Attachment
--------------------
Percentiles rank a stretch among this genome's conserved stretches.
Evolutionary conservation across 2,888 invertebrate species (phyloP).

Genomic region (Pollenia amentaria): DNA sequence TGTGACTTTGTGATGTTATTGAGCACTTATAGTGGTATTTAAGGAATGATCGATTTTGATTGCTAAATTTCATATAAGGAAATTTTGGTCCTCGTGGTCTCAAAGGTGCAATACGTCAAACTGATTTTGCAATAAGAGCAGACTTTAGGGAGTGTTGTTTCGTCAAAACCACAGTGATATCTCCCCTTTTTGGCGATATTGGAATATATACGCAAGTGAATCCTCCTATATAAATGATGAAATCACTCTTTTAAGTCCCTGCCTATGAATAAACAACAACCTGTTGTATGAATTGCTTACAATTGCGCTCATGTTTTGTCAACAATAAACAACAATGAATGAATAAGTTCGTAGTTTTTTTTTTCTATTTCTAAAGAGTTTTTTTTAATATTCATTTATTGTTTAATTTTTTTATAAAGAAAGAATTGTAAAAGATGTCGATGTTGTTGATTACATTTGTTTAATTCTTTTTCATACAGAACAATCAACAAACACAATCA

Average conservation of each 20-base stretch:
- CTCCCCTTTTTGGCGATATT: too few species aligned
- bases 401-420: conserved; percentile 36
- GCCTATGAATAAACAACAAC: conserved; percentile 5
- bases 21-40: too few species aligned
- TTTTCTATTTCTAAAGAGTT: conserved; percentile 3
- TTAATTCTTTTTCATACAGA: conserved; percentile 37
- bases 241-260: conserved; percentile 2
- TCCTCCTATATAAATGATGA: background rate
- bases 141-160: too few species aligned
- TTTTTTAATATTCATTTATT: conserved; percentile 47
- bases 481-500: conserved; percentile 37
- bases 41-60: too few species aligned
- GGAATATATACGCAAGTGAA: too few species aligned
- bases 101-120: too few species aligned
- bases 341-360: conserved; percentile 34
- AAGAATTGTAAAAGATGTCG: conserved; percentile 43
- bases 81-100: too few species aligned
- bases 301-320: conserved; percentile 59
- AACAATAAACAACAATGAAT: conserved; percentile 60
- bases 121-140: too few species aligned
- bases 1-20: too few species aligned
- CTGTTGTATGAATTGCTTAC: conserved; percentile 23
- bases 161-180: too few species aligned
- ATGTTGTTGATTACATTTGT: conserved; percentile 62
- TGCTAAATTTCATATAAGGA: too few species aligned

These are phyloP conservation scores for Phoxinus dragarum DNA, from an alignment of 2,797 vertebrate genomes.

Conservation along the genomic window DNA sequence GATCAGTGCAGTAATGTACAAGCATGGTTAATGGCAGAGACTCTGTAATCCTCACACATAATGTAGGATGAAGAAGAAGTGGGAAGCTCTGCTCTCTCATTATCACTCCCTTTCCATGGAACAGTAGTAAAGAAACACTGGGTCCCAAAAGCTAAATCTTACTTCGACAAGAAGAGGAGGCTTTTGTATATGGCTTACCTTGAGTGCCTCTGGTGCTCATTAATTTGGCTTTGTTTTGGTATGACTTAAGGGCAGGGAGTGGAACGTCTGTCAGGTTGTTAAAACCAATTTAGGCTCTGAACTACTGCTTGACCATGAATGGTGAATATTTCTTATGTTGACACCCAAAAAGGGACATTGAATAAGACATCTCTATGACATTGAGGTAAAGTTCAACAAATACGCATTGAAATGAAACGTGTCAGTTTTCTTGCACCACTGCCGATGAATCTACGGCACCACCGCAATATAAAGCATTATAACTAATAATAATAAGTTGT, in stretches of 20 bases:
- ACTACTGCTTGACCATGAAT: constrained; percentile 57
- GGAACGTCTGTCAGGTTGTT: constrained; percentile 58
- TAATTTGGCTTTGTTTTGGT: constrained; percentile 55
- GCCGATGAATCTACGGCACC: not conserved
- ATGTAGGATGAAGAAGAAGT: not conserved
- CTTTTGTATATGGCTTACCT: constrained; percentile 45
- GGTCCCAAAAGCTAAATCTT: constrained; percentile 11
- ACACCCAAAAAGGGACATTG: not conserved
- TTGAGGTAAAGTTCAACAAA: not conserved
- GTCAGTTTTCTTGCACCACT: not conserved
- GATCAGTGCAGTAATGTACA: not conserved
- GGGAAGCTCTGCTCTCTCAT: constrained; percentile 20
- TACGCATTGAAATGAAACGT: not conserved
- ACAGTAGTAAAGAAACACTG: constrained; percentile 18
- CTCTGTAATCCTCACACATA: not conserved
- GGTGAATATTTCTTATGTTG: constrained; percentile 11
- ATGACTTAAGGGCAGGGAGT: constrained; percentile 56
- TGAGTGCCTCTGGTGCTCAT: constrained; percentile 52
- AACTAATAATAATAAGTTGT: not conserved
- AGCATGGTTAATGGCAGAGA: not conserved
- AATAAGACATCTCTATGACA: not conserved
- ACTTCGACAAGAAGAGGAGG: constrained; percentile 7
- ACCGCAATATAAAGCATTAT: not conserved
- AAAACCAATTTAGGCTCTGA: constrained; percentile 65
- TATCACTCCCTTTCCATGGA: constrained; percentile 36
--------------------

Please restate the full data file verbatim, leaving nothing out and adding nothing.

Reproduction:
Percentiles rank a stretch among this genome's conserved stretches.
Evolutionary conservation across 2,888 invertebrate species (phyloP).

Genomic region (Pollenia amentaria): DNA sequence TGTGACTTTGTGATGTTATTGAGCACTTATAGTGGTATTTAAGGAATGATCGATTTTGATTGCTAAATTTCATATAAGGAAATTTTGGTCCTCGTGGTCTCAAAGGTGCAATACGTCAAACTGATTTTGCAATAAGAGCAGACTTTAGGGAGTGTTGTTTCGTCAAAACCACAGTGATATCTCCCCTTTTTGGCGATATTGGAATATATACGCAAGTGAATCCTCCTATATAAATGATGAAATCACTCTTTTAAGTCCCTGCCTATGAATAAACAACAACCTGTTGTATGAATTGCTTACAATTGCGCTCATGTTTTGTCAACAATAAACAACAATGAATGAATAAGTTCGTAGTTTTTTTTTTCTATTTCTAAAGAGTTTTTTTTAATATTCATTTATTGTTTAATTTTTTTATAAAGAAAGAATTGTAAAAGATGTCGATGTTGTTGATTACATTTGTTTAATTCTTTTTCATACAGAACAATCAACAAACACAATCA

Average conservation of each 20-base stretch:
- CTCCCCTTTTTGGCGATATT: too few species aligned
- bases 401-420: conserved; percentile 36
- GCCTATGAATAAACAACAAC: conserved; percentile 5
- bases 21-40: too few species aligned
- TTTTCTATTTCTAAAGAGTT: conserved; percentile 3
- TTAATTCTTTTTCATACAGA: conserved; percentile 37
- bases 241-260: conserved; percentile 2
- TCCTCCTATATAAATGATGA: background rate
- bases 141-160: too few species aligned
- TTTTTTAATATTCATTTATT: conserved; percentile 47
- bases 481-500: conserved; percentile 37
- bases 41-60: too few species aligned
- GGAATATATACGCAAGTGAA: too few species aligned
- bases 101-120: too few species aligned
- bases 341-360: conserved; percentile 34
- AAGAATTGTAAAAGATGTCG: conserved; percentile 43
- bases 81-100: too few species aligned
- bases 301-320: conserved; percentile 59
- AACAATAAACAACAATGAAT: conserved; percentile 60
- bases 121-140: too few species aligned
- bases 1-20: too few species aligned
- CTGTTGTATGAATTGCTTAC: conserved; percentile 23
- bases 161-180: too few species aligned
- ATGTTGTTGATTACATTTGT: conserved; percentile 62
- TGCTAAATTTCATATAAGGA: too few species aligned

These are phyloP conservation scores for Phoxinus dragarum DNA, from an alignment of 2,797 vertebrate genomes.

Conservation along the genomic window DNA sequence GATCAGTGCAGTAATGTACAAGCATGGTTAATGGCAGAGACTCTGTAATCCTCACACATAATGTAGGATGAAGAAGAAGTGGGAAGCTCTGCTCTCTCATTATCACTCCCTTTCCATGGAACAGTAGTAAAGAAACACTGGGTCCCAAAAGCTAAATCTTACTTCGACAAGAAGAGGAGGCTTTTGTATATGGCTTACCTTGAGTGCCTCTGGTGCTCATTAATTTGGCTTTGTTTTGGTATGACTTAAGGGCAGGGAGTGGAACGTCTGTCAGGTTGTTAAAACCAATTTAGGCTCTGAACTACTGCTTGACCATGAATGGTGAATATTTCTTATGTTGACACCCAAAAAGGGACATTGAATAAGACATCTCTATGACATTGAGGTAAAGTTCAACAAATACGCATTGAAATGAAACGTGTCAGTTTTCTTGCACCACTGCCGATGAATCTACGGCACCACCGCAATATAAAGCATTATAACTAATAATAATAAGTTGT, in stretches of 20 bases:
- ACTACTGCTTGACCATGAAT: constrained; percentile 57
- GGAACGTCTGTCAGGTTGTT: constrained; percentile 58
- TAATTTGGCTTTGTTTTGGT: constrained; percentile 55
- GCCGATGAATCTACGGCACC: not conserved
- ATGTAGGATGAAGAAGAAGT: not conserved
- CTTTTGTATATGGCTTACCT: constrained; percentile 45
- GGTCCCAAAAGCTAAATCTT: constrained; percentile 11
- ACACCCAAAAAGGGACATTG: not conserved
- TTGAGGTAAAGTTCAACAAA: not conserved
- GTCAGTTTTCTTGCACCACT: not conserved
- GATCAGTGCAGTAATGTACA: not conserved
- GGGAAGCTCTGCTCTCTCAT: constrained; percentile 20
- TACGCATTGAAATGAAACGT: not conserved
- ACAGTAGTAAAGAAACACTG: constrained; percentile 18
- CTCTGTAATCCTCACACATA: not conserved
- GGTGAATATTTCTTATGTTG: constrained; percentile 11
- ATGACTTAAGGGCAGGGAGT: constrained; percentile 56
- TGAGTGCCTCTGGTGCTCAT: constrained; percentile 52
- AACTAATAATAATAAGTTGT: not conserved
- AGCATGGTTAATGGCAGAGA: not conserved
- AATAAGACATCTCTATGACA: not conserved
- ACTTCGACAAGAAGAGGAGG: constrained; percentile 7
- ACCGCAATATAAAGCATTAT: not conserved
- AAAACCAATTTAGGCTCTGA: constrained; percentile 65
- TATCACTCCCTTTCCATGGA: constrained; percentile 36